Jay Gruden said yesterday that he plans to stick with the 3-4 defense. (Toni L. Sandys/The Washington Post)

New Redskins coach Jay Gruden said that he plans to stick with the 3-4 defense as he takes over the team.

The direction of the defense has been a matter of debate ever since the Redskins fired Mike Shanahan and put defensive coordinator Jim Haslett’s future in doubt.

The Redskins struggled on defense this season, ranking among the worst in the league early in the year, when they were on pace to set historically bad numbers. They improved down the stretch and finished 18th in the league in total yards allowed (5,665). (Dallas had the worst unit (6,645); Seattle ranked first (4,378).

Haslett is expected to remain on staff, although his title has yet to be defined, at least publicly.

But Gruden doesn’t plan on shifting from the 3-4 to a 4-3 front.

“This team is built for the 3-4. They’ve been a 3-4 for a while and I love the 3-4,” Gruden said. “I actually hate the 3-4 as an offensive coordinator. So I think with the players in place here, I would love to stay a 3-4. That’ll be evaluated. I just got the job here. But I know that when we played against the Washington Redskins, I know it’s very difficult to run against them. There were some issues in the back end here and there. But there is a core foundation in place. They’re well coached on defense and I’m excited to have a chance to talk to all of the candidates to still instill a 3-4 defense.”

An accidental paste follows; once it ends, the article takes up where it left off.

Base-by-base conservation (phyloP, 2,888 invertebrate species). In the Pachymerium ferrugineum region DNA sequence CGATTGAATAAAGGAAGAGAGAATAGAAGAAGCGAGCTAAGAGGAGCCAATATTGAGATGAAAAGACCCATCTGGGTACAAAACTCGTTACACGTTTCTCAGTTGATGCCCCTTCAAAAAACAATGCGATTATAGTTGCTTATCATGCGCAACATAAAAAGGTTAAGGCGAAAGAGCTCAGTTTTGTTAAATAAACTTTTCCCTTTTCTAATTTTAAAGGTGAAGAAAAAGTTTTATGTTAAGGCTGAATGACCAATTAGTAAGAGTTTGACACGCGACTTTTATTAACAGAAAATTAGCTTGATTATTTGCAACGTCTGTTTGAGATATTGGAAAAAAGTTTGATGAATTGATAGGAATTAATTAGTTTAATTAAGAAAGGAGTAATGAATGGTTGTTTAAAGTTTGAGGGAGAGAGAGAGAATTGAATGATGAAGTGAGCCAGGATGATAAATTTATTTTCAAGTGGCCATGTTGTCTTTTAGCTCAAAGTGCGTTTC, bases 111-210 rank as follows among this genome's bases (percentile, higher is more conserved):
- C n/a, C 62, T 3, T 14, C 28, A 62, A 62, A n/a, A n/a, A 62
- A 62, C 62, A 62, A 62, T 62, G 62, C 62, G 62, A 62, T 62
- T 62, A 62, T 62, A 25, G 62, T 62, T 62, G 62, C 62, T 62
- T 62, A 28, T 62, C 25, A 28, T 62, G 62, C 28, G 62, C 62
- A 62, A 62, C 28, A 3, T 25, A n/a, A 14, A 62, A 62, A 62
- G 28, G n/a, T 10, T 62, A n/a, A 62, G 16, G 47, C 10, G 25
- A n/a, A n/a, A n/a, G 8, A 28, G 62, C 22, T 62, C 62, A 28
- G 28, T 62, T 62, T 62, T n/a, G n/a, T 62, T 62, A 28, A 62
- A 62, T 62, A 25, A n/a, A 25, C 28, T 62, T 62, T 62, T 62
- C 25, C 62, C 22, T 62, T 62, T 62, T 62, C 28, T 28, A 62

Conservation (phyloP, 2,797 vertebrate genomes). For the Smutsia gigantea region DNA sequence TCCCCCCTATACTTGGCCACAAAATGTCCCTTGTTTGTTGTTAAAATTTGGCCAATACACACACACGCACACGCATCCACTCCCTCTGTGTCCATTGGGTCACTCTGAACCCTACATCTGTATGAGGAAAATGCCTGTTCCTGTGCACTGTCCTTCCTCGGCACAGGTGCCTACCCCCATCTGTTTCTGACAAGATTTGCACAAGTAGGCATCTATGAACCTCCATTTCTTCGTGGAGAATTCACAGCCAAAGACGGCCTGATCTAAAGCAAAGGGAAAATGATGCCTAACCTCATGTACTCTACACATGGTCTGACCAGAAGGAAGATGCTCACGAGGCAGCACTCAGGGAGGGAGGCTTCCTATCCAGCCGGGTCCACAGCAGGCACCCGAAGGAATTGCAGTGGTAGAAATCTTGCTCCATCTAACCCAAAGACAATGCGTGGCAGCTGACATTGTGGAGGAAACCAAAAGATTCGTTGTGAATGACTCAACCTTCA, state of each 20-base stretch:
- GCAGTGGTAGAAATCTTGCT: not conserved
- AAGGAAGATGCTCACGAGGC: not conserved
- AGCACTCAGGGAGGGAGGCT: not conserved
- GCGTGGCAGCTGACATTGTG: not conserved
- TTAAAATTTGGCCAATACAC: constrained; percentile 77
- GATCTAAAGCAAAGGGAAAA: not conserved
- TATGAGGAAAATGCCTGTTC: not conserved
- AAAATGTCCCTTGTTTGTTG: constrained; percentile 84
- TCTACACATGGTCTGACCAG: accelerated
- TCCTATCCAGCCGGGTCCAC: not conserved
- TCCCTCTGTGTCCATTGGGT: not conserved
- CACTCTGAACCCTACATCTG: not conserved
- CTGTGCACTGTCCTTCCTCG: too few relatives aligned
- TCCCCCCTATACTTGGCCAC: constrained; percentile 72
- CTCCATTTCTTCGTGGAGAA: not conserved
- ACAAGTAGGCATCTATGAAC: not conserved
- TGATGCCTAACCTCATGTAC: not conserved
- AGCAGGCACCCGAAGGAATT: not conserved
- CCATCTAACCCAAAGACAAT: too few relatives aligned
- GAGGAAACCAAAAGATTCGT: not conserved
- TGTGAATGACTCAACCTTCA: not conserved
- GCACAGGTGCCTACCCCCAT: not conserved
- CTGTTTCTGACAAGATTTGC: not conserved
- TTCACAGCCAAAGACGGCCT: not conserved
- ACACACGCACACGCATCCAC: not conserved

In their meeting last season, Gruden’s offense racked up 478 yards in a 38-31 victory. On the first play of the game, wide receiver Mohamed Sanu lined up in the Wildcat formation and torched Washington’s defensive backs for a 73-yard touchdown pass to A.J. Green. Quarterback Andy Dalton went on to pass for 328 yards and three touchdowns.

The Redskins did hold the Bengals to 93 rushing yards on 28 carries, a 3.3-yard-per-carry average.

Eight of the 11 starters in the final game of the season are not under contract for next season, so Gruden and his new staff have decisions to make as they look to upgrade the defense. Shifting defensive fronts does not appear to rank among those decisions, however.